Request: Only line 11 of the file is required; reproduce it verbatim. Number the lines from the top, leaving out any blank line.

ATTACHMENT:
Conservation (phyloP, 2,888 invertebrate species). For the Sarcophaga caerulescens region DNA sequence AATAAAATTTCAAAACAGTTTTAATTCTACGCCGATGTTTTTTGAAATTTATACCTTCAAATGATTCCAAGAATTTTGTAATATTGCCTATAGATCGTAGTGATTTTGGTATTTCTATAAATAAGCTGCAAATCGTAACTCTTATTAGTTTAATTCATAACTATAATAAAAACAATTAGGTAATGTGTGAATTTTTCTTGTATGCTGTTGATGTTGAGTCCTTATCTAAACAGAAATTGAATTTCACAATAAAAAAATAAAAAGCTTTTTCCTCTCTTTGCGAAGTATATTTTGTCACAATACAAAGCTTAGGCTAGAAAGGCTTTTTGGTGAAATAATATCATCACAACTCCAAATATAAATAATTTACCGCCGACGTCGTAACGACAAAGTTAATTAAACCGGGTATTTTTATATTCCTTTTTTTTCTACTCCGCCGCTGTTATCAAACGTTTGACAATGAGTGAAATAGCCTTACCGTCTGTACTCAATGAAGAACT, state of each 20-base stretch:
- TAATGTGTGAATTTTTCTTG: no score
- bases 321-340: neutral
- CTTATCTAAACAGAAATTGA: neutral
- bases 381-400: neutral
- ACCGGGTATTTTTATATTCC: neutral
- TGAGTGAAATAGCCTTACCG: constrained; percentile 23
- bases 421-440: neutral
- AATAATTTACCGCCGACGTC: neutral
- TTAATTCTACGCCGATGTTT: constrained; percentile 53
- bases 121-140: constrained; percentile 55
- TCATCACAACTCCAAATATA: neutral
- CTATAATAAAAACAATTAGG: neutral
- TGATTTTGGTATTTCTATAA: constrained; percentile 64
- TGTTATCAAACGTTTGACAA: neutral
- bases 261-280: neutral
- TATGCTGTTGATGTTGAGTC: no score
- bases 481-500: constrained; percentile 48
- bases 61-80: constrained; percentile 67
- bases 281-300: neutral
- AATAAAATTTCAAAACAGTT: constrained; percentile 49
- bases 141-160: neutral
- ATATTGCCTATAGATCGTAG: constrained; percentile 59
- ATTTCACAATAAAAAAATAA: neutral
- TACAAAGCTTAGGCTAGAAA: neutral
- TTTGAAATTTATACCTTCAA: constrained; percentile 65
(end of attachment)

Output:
- bases 121-140: constrained; percentile 55